Press Club

Lost Dog Cafe staying on the Pike as parking situation improves

Stay. Lost Dog Cafe is going to stay.

With help from the Arlington County Board, Lost Dog Cafe’s parking situation is now nearing a resolution which has prompted the restaurant to renew its lease on Columbia Pike.

Last June, ARLnow reported that confusing and high parking fees in a county-financed Columbia Pike garage, owned by Ballston-based developer AvalonBay, was potentially costing Lost Dog Cafe and fellow tenant Joule Wellness Pharmacy thousands of dollars a year in customer revenue.

Because of this, both businesses were planning on not renewing their leases on the ground floor of the Avalon Columbia Pike apartment building.

But, in January, the County Board revised an unusual 2006 agreement that essentially allows AvalonBay to stop paying back the county for contributing nearly $3 million to the construction of the privately-owned garage.

This has led the developer to agree to lower parking fees inside of the parking garage at the corner of Columbia Pike and S. Walter Reed Drive.

Starting as soon as the end of this month, the developer is changing the fee structure at the parking garage to allow customers to park for free for one hour, AvalonBay spokesperson Kurt Conway confirmed. It’s $2 per hour after that.

Additionally, more employee parking spots will be available to the businesses.

This change has resulted in Lost Dog Cafe signing a six-year lease extension to stay on the Pike. Added to the two years left on its current lease, the neighborhood eatery is planning on staying at its current location until at least 2030.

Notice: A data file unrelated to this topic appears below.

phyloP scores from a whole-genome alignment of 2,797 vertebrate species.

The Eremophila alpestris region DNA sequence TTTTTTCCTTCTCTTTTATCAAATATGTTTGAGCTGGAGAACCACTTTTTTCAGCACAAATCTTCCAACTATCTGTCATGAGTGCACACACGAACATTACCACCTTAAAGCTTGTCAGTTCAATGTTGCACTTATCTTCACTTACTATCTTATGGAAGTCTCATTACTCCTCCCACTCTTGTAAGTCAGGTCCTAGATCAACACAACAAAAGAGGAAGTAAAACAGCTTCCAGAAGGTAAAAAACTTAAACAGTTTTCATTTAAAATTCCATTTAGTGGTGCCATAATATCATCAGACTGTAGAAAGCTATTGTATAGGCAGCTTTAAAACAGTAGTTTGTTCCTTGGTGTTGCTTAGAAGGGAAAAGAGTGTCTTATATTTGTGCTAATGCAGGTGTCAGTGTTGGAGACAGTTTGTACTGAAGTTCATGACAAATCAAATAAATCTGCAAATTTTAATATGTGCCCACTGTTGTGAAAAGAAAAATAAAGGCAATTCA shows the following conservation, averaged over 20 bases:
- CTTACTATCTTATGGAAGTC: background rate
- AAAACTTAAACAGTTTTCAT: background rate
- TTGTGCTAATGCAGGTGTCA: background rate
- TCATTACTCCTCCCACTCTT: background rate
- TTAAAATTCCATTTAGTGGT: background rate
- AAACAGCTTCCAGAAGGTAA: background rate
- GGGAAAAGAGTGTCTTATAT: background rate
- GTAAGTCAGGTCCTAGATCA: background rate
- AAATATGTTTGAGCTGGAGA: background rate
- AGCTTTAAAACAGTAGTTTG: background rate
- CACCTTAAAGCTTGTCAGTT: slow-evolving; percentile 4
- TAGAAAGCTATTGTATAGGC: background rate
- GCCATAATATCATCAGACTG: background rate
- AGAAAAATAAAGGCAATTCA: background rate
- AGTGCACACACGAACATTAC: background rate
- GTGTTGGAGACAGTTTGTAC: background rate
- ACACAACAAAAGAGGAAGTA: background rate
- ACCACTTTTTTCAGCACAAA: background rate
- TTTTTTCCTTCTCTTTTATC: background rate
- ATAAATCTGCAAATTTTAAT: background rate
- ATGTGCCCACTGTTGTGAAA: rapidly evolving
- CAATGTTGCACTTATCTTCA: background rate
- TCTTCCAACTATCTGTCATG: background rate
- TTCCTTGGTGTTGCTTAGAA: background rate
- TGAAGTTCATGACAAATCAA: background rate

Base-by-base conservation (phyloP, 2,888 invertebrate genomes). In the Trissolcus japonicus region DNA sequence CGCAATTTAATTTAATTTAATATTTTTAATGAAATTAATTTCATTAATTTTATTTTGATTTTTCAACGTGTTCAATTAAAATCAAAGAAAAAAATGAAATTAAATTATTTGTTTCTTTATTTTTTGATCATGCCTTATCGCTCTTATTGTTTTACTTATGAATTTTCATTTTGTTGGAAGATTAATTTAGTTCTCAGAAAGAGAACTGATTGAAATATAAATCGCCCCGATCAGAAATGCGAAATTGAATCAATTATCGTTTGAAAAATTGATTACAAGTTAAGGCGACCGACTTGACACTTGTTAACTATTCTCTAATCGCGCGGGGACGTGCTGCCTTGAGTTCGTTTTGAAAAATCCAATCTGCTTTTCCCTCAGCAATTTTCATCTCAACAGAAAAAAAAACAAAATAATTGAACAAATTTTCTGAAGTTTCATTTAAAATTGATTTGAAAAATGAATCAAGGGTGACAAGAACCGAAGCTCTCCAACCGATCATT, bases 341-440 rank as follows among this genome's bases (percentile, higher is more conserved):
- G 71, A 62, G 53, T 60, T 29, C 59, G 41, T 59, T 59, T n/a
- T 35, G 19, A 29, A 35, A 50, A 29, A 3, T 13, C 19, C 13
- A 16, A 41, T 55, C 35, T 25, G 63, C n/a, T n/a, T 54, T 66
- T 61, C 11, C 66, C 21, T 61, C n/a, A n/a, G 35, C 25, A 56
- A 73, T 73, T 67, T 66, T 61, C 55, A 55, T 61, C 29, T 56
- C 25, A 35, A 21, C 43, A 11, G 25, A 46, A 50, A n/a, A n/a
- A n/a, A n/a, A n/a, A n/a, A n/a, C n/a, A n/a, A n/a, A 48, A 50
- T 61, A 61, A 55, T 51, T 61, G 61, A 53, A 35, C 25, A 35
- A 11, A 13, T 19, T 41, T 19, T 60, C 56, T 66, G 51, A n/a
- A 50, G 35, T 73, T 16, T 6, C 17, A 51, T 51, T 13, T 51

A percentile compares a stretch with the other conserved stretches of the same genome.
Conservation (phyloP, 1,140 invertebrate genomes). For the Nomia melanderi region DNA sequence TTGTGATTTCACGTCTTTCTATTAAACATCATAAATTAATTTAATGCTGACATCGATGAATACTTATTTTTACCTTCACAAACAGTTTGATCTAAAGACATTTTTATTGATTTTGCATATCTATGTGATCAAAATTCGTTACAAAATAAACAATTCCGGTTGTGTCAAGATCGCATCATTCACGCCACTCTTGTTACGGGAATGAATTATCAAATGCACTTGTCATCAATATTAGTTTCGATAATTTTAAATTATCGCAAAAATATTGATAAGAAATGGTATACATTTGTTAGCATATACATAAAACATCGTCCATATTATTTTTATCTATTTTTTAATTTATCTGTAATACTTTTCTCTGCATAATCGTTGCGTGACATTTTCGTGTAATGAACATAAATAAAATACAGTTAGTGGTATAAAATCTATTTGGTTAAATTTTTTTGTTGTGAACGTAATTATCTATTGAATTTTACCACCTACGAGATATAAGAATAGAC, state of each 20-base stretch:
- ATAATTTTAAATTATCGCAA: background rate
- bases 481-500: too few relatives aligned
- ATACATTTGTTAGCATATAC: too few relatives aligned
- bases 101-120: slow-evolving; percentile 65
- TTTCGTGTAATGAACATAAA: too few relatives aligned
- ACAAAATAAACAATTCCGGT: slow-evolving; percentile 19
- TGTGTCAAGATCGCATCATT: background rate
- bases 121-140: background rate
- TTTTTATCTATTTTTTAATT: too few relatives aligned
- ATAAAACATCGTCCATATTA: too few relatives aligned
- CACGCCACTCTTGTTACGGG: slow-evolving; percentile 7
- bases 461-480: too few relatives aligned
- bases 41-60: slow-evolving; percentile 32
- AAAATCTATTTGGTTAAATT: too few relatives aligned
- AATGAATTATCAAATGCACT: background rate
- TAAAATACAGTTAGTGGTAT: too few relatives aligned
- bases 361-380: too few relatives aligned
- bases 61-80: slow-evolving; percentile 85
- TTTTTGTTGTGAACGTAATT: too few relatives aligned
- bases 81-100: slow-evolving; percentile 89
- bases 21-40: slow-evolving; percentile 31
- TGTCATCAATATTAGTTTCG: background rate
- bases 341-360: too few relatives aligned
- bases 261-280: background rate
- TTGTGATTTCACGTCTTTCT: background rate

“We believe that the change in the parking situation will allow us to run our business more successfully,” Lost Dog franchise owner James Barnes tells ARLnow.

Joule Wellness Pharmacy director of marketing Alex Tekie also says that this change will significantly help their business. However, he notes that the pharmacy has actually not yet been informed by AvalonBay of this change.

Most of the parking woes began back in March 2020, when the pandemic hit and, incidentally, higher fees, tickets, and threats of towing began after years of lax enforcement, according to tenants.

At a time when many businesses were struggling and shifting towards more take-out, charging for even just a few minutes of parking made it even more difficult for the local businesses.

“This parking issue has made it so untenable,” Barnes said last June. “We link this to our sales and our sales are not good. There’s a correlation with this parking lot.”

Joule Wellness Pharmacy ownership also told ARLnow at the time they were shelling out nearly $800 for employee parking. This prompted both businesses to threaten to leave the development and Columbia Pike.

This was all coming to a head as the Pike, in general, continues to grapple with redevelopment and questions of how to keep small, local businesses on Arlington’s “main street.”